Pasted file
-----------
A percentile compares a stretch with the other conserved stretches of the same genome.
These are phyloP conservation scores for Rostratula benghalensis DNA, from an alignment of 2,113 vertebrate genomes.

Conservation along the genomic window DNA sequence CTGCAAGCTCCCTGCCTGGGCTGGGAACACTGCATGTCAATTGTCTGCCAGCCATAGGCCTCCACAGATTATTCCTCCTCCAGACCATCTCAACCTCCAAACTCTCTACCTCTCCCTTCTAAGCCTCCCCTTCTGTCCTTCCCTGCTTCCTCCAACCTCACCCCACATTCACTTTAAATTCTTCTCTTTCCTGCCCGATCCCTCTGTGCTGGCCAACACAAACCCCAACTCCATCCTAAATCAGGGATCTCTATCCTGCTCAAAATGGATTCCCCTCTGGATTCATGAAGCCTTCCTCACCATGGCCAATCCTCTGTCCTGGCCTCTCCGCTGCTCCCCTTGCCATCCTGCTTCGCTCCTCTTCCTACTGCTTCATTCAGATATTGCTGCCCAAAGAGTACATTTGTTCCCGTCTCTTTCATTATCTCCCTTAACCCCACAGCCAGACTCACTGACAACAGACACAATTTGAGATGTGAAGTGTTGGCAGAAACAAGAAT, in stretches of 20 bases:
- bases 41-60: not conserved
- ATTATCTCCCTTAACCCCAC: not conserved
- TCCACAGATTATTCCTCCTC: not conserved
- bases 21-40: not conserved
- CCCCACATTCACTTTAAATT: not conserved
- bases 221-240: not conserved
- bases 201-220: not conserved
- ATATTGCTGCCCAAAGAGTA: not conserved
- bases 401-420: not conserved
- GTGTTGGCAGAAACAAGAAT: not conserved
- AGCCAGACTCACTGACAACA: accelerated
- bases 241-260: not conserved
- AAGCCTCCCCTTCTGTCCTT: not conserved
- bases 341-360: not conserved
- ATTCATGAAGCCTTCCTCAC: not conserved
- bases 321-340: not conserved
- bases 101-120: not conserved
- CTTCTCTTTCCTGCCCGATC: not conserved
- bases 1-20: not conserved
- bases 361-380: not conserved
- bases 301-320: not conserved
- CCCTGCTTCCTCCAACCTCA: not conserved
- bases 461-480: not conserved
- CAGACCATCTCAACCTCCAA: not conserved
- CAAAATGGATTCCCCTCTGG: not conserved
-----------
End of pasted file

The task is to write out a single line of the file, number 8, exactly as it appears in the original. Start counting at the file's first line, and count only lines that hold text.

- CCCCACATTCACTTTAAATT: not conserved